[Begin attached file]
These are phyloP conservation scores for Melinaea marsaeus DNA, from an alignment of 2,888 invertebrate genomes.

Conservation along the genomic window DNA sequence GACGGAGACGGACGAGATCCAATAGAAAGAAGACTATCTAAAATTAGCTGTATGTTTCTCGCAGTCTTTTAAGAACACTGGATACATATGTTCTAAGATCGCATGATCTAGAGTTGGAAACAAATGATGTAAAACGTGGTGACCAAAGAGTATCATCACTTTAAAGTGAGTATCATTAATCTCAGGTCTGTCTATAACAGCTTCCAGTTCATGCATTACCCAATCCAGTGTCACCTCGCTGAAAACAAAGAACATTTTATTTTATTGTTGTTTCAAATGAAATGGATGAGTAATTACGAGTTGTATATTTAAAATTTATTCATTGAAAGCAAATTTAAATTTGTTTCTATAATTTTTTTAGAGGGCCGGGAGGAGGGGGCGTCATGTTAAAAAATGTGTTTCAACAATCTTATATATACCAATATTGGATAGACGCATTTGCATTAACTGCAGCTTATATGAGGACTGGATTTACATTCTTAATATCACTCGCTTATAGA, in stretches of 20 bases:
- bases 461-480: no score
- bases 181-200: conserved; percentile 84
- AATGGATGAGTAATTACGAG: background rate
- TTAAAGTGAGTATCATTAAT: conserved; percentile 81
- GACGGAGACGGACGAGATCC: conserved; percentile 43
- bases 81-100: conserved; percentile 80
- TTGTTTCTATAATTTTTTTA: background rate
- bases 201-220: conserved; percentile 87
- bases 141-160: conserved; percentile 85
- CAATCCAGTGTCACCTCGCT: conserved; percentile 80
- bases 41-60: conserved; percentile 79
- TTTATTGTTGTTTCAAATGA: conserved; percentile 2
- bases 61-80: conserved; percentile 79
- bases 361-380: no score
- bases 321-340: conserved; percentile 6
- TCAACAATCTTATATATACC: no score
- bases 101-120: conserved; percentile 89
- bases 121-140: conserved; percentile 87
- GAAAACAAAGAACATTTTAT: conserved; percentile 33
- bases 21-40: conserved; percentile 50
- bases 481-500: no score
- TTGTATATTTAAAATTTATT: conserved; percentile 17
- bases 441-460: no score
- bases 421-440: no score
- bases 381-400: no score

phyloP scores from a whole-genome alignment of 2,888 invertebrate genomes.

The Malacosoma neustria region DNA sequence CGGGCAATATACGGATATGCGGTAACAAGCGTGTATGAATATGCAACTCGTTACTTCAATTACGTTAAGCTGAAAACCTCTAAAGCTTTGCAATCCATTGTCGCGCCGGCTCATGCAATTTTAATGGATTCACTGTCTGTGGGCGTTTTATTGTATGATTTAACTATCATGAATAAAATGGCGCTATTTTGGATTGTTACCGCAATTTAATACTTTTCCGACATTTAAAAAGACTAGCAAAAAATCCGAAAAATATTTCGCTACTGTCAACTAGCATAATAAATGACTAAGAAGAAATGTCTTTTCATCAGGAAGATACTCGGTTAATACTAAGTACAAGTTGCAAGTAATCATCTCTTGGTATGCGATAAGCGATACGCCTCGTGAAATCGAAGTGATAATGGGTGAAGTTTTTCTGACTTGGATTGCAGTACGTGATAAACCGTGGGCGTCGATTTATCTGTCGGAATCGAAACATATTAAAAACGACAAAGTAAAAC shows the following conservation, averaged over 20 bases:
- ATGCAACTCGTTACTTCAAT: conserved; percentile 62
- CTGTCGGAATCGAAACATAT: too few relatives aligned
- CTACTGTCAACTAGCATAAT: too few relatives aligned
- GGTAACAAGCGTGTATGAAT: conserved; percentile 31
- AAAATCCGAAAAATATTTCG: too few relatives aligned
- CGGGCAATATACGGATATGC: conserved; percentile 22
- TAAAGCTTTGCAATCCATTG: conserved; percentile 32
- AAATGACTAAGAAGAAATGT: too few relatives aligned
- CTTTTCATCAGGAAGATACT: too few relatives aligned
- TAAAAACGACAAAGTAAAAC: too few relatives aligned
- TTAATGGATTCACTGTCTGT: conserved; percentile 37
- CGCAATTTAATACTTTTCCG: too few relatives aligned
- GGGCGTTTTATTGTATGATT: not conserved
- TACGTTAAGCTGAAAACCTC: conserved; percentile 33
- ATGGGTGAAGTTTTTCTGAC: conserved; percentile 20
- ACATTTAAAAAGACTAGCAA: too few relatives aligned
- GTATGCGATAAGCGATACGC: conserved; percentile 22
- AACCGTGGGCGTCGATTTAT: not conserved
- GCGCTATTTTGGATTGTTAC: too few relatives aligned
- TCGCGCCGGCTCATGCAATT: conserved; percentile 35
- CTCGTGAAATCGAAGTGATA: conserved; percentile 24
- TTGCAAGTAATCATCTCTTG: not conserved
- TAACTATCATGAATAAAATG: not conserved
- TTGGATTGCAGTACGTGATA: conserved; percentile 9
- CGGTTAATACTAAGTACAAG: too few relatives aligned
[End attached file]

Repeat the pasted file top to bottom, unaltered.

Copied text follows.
These are phyloP conservation scores for Melinaea marsaeus DNA, from an alignment of 2,888 invertebrate genomes.

Conservation along the genomic window DNA sequence GACGGAGACGGACGAGATCCAATAGAAAGAAGACTATCTAAAATTAGCTGTATGTTTCTCGCAGTCTTTTAAGAACACTGGATACATATGTTCTAAGATCGCATGATCTAGAGTTGGAAACAAATGATGTAAAACGTGGTGACCAAAGAGTATCATCACTTTAAAGTGAGTATCATTAATCTCAGGTCTGTCTATAACAGCTTCCAGTTCATGCATTACCCAATCCAGTGTCACCTCGCTGAAAACAAAGAACATTTTATTTTATTGTTGTTTCAAATGAAATGGATGAGTAATTACGAGTTGTATATTTAAAATTTATTCATTGAAAGCAAATTTAAATTTGTTTCTATAATTTTTTTAGAGGGCCGGGAGGAGGGGGCGTCATGTTAAAAAATGTGTTTCAACAATCTTATATATACCAATATTGGATAGACGCATTTGCATTAACTGCAGCTTATATGAGGACTGGATTTACATTCTTAATATCACTCGCTTATAGA, in stretches of 20 bases:
- bases 461-480: no score
- bases 181-200: conserved; percentile 84
- AATGGATGAGTAATTACGAG: background rate
- TTAAAGTGAGTATCATTAAT: conserved; percentile 81
- GACGGAGACGGACGAGATCC: conserved; percentile 43
- bases 81-100: conserved; percentile 80
- TTGTTTCTATAATTTTTTTA: background rate
- bases 201-220: conserved; percentile 87
- bases 141-160: conserved; percentile 85
- CAATCCAGTGTCACCTCGCT: conserved; percentile 80
- bases 41-60: conserved; percentile 79
- TTTATTGTTGTTTCAAATGA: conserved; percentile 2
- bases 61-80: conserved; percentile 79
- bases 361-380: no score
- bases 321-340: conserved; percentile 6
- TCAACAATCTTATATATACC: no score
- bases 101-120: conserved; percentile 89
- bases 121-140: conserved; percentile 87
- GAAAACAAAGAACATTTTAT: conserved; percentile 33
- bases 21-40: conserved; percentile 50
- bases 481-500: no score
- TTGTATATTTAAAATTTATT: conserved; percentile 17
- bases 441-460: no score
- bases 421-440: no score
- bases 381-400: no score

phyloP scores from a whole-genome alignment of 2,888 invertebrate genomes.

The Malacosoma neustria region DNA sequence CGGGCAATATACGGATATGCGGTAACAAGCGTGTATGAATATGCAACTCGTTACTTCAATTACGTTAAGCTGAAAACCTCTAAAGCTTTGCAATCCATTGTCGCGCCGGCTCATGCAATTTTAATGGATTCACTGTCTGTGGGCGTTTTATTGTATGATTTAACTATCATGAATAAAATGGCGCTATTTTGGATTGTTACCGCAATTTAATACTTTTCCGACATTTAAAAAGACTAGCAAAAAATCCGAAAAATATTTCGCTACTGTCAACTAGCATAATAAATGACTAAGAAGAAATGTCTTTTCATCAGGAAGATACTCGGTTAATACTAAGTACAAGTTGCAAGTAATCATCTCTTGGTATGCGATAAGCGATACGCCTCGTGAAATCGAAGTGATAATGGGTGAAGTTTTTCTGACTTGGATTGCAGTACGTGATAAACCGTGGGCGTCGATTTATCTGTCGGAATCGAAACATATTAAAAACGACAAAGTAAAAC shows the following conservation, averaged over 20 bases:
- ATGCAACTCGTTACTTCAAT: conserved; percentile 62
- CTGTCGGAATCGAAACATAT: too few relatives aligned
- CTACTGTCAACTAGCATAAT: too few relatives aligned
- GGTAACAAGCGTGTATGAAT: conserved; percentile 31
- AAAATCCGAAAAATATTTCG: too few relatives aligned
- CGGGCAATATACGGATATGC: conserved; percentile 22
- TAAAGCTTTGCAATCCATTG: conserved; percentile 32
- AAATGACTAAGAAGAAATGT: too few relatives aligned
- CTTTTCATCAGGAAGATACT: too few relatives aligned
- TAAAAACGACAAAGTAAAAC: too few relatives aligned
- TTAATGGATTCACTGTCTGT: conserved; percentile 37
- CGCAATTTAATACTTTTCCG: too few relatives aligned
- GGGCGTTTTATTGTATGATT: not conserved
- TACGTTAAGCTGAAAACCTC: conserved; percentile 33
- ATGGGTGAAGTTTTTCTGAC: conserved; percentile 20
- ACATTTAAAAAGACTAGCAA: too few relatives aligned
- GTATGCGATAAGCGATACGC: conserved; percentile 22
- AACCGTGGGCGTCGATTTAT: not conserved
- GCGCTATTTTGGATTGTTAC: too few relatives aligned
- TCGCGCCGGCTCATGCAATT: conserved; percentile 35
- CTCGTGAAATCGAAGTGATA: conserved; percentile 24
- TTGCAAGTAATCATCTCTTG: not conserved
- TAACTATCATGAATAAAATG: not conserved
- TTGGATTGCAGTACGTGATA: conserved; percentile 9
- CGGTTAATACTAAGTACAAG: too few relatives aligned